SEC Pushes for Amicus Brief to Clarify Dodd-Frank Internal Whistleblower Protection
In an unusual request to a trial court, the U.S. Securities and Exchange Commission moved a California federal court on August 7th, 2015, to allow the commission to file an amicus brief on behalf of Sanford Wadler, previously in-house counsel for Bio-Rad Laboratories, Inc., who is suing his former employer for retaliation in violation of the Dodd-Frank Act. Wadler alleges he was fired for reporting suspicion of foreign bribery to Bio-Rad. In the proposed amicus brief, the SEC would ask the court to adopt its position that the Dodd-Frank Act’s whistleblower protections extend to internal reporting, and not just to employees who report suspected securities violations (including foreign bribes) to the SEC.
The SEC’s move in the Wadler case follows its issuance of an interpretive guidance on August 4, 2015, which made clear the commission’s position on the protection of internal reporting. Noting that the relevant provisions of the Dodd-Frank Act are ambiguous, the SEC has filed amicus briefs in a number of federal appeals courts arguing that the ambiguity can be resolved consistent with Congressional intent only by granting protection to internal whistleblowers. Most courts have agreed, but several others, most notably the U.S. Court of Appeals for the Fifth Circuit in the Asadi case, have held that the Dodd-Frank protections cover only those employees who actually report to the SEC and not those who report to their employers. The California federal court’s ruling on this question will likely determine whether Wadler’s case against Bio-Rad can proceed.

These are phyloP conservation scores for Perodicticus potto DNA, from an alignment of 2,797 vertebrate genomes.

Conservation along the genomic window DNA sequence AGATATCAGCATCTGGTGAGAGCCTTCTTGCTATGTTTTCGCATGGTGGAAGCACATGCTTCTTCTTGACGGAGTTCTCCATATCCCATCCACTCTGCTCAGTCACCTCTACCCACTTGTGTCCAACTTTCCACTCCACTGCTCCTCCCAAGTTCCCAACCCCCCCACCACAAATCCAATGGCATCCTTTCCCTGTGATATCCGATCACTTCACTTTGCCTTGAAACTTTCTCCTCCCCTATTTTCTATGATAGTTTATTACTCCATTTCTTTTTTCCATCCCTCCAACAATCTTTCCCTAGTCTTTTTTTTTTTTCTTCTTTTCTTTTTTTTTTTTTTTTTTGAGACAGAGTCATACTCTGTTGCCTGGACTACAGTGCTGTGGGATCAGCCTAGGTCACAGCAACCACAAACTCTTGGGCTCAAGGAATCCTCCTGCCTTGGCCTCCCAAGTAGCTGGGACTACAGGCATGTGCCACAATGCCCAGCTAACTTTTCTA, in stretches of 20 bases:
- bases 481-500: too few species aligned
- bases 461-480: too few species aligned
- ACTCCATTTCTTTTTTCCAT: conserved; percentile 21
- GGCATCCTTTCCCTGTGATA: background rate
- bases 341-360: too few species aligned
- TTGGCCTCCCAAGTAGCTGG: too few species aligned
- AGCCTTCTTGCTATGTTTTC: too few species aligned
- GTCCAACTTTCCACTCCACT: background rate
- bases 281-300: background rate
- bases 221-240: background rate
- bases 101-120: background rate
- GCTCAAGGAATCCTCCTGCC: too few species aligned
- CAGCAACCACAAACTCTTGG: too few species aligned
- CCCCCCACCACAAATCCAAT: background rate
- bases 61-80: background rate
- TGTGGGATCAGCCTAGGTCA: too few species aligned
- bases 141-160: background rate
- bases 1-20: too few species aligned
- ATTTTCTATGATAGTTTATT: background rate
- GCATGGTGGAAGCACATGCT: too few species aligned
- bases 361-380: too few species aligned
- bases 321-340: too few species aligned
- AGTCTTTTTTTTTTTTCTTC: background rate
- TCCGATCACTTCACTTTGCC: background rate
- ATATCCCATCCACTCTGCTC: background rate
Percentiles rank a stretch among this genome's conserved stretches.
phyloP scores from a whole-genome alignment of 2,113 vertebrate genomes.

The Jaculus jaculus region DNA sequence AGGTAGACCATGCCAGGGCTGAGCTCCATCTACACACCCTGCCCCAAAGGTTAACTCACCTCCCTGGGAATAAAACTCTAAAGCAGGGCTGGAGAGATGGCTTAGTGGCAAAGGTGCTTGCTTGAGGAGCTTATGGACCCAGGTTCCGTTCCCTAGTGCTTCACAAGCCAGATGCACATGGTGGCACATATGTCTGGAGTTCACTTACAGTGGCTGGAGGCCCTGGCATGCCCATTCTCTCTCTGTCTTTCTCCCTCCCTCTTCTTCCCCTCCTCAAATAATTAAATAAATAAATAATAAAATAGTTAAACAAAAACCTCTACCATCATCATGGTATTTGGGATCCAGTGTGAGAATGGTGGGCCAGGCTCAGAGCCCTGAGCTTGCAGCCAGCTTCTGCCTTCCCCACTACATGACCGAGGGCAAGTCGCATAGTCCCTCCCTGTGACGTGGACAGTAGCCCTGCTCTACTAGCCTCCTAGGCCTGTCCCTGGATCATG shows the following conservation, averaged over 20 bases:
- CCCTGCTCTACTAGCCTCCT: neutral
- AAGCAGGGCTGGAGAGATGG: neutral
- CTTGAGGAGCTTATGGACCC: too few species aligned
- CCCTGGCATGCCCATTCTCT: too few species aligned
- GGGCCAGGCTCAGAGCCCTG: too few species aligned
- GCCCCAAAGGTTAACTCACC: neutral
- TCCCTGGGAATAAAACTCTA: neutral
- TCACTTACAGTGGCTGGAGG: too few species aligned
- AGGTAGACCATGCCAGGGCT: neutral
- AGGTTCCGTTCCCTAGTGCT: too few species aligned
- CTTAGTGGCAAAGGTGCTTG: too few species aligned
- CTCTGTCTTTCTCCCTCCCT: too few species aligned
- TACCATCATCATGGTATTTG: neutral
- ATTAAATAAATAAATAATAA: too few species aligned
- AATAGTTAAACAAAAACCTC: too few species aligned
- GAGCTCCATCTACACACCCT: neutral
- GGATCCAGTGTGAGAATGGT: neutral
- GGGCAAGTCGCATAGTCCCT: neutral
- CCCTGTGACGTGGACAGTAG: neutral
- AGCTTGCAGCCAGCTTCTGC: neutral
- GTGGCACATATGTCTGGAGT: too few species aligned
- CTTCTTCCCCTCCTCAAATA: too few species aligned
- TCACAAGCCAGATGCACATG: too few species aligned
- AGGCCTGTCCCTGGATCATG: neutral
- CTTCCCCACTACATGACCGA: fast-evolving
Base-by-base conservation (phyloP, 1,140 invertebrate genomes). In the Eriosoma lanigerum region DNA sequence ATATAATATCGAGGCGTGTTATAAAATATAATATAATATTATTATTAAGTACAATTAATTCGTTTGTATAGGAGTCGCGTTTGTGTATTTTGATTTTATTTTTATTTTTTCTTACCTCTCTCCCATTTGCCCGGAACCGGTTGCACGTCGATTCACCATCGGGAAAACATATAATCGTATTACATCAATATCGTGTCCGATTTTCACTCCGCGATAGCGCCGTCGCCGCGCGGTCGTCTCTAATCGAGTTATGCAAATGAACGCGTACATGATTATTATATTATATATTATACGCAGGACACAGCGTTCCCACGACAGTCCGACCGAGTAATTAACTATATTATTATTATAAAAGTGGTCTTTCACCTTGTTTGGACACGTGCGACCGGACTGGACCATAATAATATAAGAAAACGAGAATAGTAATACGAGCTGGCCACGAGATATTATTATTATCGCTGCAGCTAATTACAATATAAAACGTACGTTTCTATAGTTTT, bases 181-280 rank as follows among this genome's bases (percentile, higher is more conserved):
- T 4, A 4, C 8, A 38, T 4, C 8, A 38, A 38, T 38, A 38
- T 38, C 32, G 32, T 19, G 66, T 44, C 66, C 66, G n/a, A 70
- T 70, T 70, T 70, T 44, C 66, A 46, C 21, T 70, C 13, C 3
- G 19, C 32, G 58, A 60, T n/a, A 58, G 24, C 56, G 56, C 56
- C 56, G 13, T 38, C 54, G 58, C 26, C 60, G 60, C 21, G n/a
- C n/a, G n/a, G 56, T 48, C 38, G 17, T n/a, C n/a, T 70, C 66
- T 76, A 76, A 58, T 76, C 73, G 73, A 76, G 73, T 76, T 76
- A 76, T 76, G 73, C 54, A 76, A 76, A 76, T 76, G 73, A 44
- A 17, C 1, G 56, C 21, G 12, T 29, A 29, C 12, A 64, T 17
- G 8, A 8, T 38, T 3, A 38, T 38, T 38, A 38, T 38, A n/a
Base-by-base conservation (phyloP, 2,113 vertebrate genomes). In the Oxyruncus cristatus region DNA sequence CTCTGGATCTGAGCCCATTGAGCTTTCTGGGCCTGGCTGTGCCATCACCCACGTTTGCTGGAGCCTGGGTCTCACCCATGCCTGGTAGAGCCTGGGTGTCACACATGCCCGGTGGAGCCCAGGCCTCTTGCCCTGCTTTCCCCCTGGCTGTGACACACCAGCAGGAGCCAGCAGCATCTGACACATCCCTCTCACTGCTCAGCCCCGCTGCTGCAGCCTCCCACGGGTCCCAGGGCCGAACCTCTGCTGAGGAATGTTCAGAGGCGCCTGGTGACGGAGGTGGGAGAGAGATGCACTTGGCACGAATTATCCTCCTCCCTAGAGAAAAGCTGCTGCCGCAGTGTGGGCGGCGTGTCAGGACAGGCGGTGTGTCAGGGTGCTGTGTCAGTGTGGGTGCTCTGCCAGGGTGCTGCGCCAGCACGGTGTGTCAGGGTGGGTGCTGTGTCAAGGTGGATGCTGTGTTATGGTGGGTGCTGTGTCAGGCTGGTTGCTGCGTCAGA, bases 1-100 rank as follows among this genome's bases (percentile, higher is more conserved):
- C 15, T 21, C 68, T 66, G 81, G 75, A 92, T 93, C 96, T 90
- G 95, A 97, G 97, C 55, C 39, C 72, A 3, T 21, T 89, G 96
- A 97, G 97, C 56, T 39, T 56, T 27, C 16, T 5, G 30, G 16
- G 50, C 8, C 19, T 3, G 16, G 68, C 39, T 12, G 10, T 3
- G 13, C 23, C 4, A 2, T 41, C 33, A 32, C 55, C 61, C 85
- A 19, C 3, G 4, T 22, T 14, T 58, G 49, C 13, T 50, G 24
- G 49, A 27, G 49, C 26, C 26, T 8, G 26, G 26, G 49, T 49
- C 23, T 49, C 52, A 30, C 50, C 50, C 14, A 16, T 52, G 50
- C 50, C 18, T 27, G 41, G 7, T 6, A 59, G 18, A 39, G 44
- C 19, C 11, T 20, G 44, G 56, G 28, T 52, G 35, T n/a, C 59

In 2014, the company paid $55 million to settle the federal government’s allegations that it had violated the Foreign Corrupt Practices Act, and it was in part this record that led Wadler to investigate what he suspected were other such violations. After Bio-Rad terminated his employment, Wadler filed suit in May 2015, claiming Bio-Rad had fired him for reporting internally that the company was bribing Chinese officials. Bio-Rad has filed a motion to dismiss Wadler’s case on the grounds that the Dodd-Frank Act protects only employees who report their concerns to the SEC, which Wadler did not.
The SEC hopes that its amicus brief and its analysis of the statutory language aid the court in understanding that Bio-Rad’s (and the Fifth Circuit’s) interpretation of the law makes no sense, as it would undermine the emphasis on encouraging the internal reporting that is a cornerstone of the SEC Whistleblower Program that and the related protections for employees. In last week’s interpretive guidance and in its bid to influence the outcome of a motion to dismiss pending in a federal trial court, the SEC continues to stand up for the rights of employee-whistleblowers.
“The determination that the SEC is showing on this issues gives the commission a lot of credibility in the eyes of would-be whistleblowers,” said Katz Banks Kumin partner David J. Marshall, who specializes in the representation of individuals before the SEC Whistleblower Program. “The law remains unsettled, but knowing that the SEC supports them in the workplace can be a very encouraging factor in the decision of an employee to oppose their employer’s violations of U.S. securities laws. Making sure these insiders are free to speak their minds to the boss is an important protection for the investing public, and is crucial to corporate accountability.”